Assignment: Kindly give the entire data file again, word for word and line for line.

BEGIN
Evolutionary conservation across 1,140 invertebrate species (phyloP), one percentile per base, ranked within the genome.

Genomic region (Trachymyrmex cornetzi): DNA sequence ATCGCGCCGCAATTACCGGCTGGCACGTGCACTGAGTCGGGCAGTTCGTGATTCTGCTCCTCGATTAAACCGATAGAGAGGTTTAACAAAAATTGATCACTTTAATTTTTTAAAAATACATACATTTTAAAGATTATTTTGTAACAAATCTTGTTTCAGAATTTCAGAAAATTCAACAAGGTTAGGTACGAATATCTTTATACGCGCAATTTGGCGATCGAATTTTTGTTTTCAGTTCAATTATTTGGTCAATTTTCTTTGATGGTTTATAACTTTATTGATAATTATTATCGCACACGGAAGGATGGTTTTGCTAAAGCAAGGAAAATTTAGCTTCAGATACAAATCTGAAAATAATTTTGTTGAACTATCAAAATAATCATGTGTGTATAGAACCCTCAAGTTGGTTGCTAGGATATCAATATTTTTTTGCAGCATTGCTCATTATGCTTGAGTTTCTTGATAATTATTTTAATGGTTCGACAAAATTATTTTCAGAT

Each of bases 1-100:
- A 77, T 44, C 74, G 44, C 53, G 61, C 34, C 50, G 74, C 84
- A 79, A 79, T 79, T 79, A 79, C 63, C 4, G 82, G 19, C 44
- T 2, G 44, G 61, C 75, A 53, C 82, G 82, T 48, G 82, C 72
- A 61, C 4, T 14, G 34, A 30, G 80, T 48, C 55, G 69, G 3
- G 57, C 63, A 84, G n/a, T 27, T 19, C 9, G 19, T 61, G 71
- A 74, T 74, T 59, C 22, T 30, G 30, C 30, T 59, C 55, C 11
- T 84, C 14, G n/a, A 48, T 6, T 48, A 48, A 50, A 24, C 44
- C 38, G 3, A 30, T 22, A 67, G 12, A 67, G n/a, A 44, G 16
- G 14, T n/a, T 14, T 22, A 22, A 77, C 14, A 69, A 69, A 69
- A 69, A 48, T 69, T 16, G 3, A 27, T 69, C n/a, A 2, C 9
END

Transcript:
Evolutionary conservation across 1,140 invertebrate species (phyloP), one percentile per base, ranked within the genome.

Genomic region (Trachymyrmex cornetzi): DNA sequence ATCGCGCCGCAATTACCGGCTGGCACGTGCACTGAGTCGGGCAGTTCGTGATTCTGCTCCTCGATTAAACCGATAGAGAGGTTTAACAAAAATTGATCACTTTAATTTTTTAAAAATACATACATTTTAAAGATTATTTTGTAACAAATCTTGTTTCAGAATTTCAGAAAATTCAACAAGGTTAGGTACGAATATCTTTATACGCGCAATTTGGCGATCGAATTTTTGTTTTCAGTTCAATTATTTGGTCAATTTTCTTTGATGGTTTATAACTTTATTGATAATTATTATCGCACACGGAAGGATGGTTTTGCTAAAGCAAGGAAAATTTAGCTTCAGATACAAATCTGAAAATAATTTTGTTGAACTATCAAAATAATCATGTGTGTATAGAACCCTCAAGTTGGTTGCTAGGATATCAATATTTTTTTGCAGCATTGCTCATTATGCTTGAGTTTCTTGATAATTATTTTAATGGTTCGACAAAATTATTTTCAGAT

Each of bases 1-100:
- A 77, T 44, C 74, G 44, C 53, G 61, C 34, C 50, G 74, C 84
- A 79, A 79, T 79, T 79, A 79, C 63, C 4, G 82, G 19, C 44
- T 2, G 44, G 61, C 75, A 53, C 82, G 82, T 48, G 82, C 72
- A 61, C 4, T 14, G 34, A 30, G 80, T 48, C 55, G 69, G 3
- G 57, C 63, A 84, G n/a, T 27, T 19, C 9, G 19, T 61, G 71
- A 74, T 74, T 59, C 22, T 30, G 30, C 30, T 59, C 55, C 11
- T 84, C 14, G n/a, A 48, T 6, T 48, A 48, A 50, A 24, C 44
- C 38, G 3, A 30, T 22, A 67, G 12, A 67, G n/a, A 44, G 16
- G 14, T n/a, T 14, T 22, A 22, A 77, C 14, A 69, A 69, A 69
- A 69, A 48, T 69, T 16, G 3, A 27, T 69, C n/a, A 2, C 9